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3 Ways To Teach Coding And Nurture Confident Programmers

Choosing the right resources is the first step, says Terry Freedman, but how you share them with your students is just as important

  • 3 Ways To Teach Coding And Nurture Confident Programmers

Regardless of the specific applications you use to get your students coding – and there is a fantastic range of brilliant options at your fingertips these days – there are various approaches you could take to ensure your course of study is delivered effectively, and actually results in those young people becoming competent and creative programmers by its completion.

Here, I would like to outline three of the most widely used, and offer a quick run through of the pros and cons of each:

1. Drill and practise

In this approach, you teach the code required for small, ie limited, uses, and then have the students practise using it, so they gradually build up their knowledge. This is the method used by some online coding courses, such as Code Academy.

For example, a popular starting point is to teach the code for displaying “Hello, world”. An alternative version might be to pose the question, “How old are you?”, and have the computer respond by displaying “You are [x] years old.”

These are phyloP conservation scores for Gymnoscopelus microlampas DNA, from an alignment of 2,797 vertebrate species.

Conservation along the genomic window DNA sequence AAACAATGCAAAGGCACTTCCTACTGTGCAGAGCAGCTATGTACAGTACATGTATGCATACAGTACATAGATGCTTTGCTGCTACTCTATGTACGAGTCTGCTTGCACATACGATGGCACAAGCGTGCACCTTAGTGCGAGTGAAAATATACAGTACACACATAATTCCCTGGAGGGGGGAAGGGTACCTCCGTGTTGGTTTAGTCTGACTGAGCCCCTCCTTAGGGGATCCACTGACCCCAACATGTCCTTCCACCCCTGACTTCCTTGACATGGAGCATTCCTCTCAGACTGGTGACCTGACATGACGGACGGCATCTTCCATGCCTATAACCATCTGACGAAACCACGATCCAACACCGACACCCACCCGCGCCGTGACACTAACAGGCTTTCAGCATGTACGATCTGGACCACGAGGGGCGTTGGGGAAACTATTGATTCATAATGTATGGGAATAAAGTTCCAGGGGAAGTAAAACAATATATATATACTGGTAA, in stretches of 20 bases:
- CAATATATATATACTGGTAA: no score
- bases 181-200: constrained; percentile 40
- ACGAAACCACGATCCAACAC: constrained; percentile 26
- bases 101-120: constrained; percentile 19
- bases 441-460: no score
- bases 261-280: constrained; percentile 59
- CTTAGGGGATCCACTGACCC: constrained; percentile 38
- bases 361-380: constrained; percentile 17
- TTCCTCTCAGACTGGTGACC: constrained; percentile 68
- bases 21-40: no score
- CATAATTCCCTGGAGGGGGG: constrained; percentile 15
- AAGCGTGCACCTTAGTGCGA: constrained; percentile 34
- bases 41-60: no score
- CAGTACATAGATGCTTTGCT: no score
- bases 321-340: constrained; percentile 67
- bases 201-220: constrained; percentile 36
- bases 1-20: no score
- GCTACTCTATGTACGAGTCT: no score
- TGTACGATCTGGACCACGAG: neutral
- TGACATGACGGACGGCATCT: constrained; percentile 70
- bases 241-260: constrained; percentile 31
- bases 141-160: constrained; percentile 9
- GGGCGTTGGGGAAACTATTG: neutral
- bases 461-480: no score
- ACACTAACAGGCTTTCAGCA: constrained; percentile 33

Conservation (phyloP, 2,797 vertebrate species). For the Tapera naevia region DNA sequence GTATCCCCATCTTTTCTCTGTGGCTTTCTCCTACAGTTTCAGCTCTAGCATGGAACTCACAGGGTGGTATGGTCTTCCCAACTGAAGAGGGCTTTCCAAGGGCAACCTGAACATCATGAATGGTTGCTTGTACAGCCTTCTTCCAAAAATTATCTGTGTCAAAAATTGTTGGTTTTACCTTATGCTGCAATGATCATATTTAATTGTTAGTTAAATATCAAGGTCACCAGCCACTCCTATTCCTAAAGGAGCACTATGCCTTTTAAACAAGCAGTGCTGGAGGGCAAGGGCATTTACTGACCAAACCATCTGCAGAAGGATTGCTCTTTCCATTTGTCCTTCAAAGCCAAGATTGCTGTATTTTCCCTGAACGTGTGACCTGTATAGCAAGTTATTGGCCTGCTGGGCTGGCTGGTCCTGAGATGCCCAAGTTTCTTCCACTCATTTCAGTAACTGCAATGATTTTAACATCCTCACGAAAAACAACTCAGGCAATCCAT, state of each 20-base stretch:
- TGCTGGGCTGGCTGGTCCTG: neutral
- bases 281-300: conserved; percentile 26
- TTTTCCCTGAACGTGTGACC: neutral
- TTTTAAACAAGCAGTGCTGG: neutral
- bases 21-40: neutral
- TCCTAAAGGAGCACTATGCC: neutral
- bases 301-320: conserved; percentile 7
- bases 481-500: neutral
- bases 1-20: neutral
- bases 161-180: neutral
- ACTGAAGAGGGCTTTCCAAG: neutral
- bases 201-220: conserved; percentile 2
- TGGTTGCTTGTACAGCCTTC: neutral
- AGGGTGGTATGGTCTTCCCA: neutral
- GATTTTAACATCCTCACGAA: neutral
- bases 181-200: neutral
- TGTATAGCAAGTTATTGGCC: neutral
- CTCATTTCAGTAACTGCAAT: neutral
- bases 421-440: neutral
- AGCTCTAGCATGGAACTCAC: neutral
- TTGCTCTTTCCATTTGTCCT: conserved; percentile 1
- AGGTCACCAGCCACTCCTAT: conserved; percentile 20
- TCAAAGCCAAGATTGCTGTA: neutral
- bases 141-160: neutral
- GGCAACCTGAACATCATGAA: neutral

There are some advantages to using this approach.

First, it is possible to get results very quickly, and this can be very motivating.

Secondly, you can introduce potentially complex ideas such as variables and conditional statements very easily. For instance, the age example given above introduces a variable. We could make it more interesting by introducing conditions: if the person’s age is lower than 15, display “Sorry, you’re too young”, and if it’s greater than 15, display “Sorry, you’re too old.”

You could also introduce a variable into the first example by asking for the person’s name, and then have the computer display “Hello, [name].”

This approach may be useful as an introduction to computer programming, or for the introductory lesson for new concepts.

It is, however, of dubious value as the sole means of teaching the subject. Quite simply, people (even students!) need a reason to do something, and while getting the computer to say “Hi” may be fun, the novelty soon wears off.

It is unlikely that young people would remember what to do or how to apply what they’ve learnt, unless they have a very good reason to do so. Used unwisely, then, this approach could simply replace ‘death by PowerPoint’ with ‘death by [programming language]’.

2. Structured problem solving

In this approach, you teach kids some code, then set them a problem that can be solved using what you’ve taught them; the students have to decide which bits to use, and justify their choice. I refer to this as ‘learning on a need-to-know basis’.

Let’s suppose you teach students how to make decisions based on using IF functions in a spreadsheet, lookup tables in a spreadsheet, and IF statements in a computer program. You then set a problem that requires the use of one or more of these in order to solve it, although you don’t tell the students that. You ask them to solve the problem using any of the knowledge they have learnt so far, and to be prepared to justify their approach.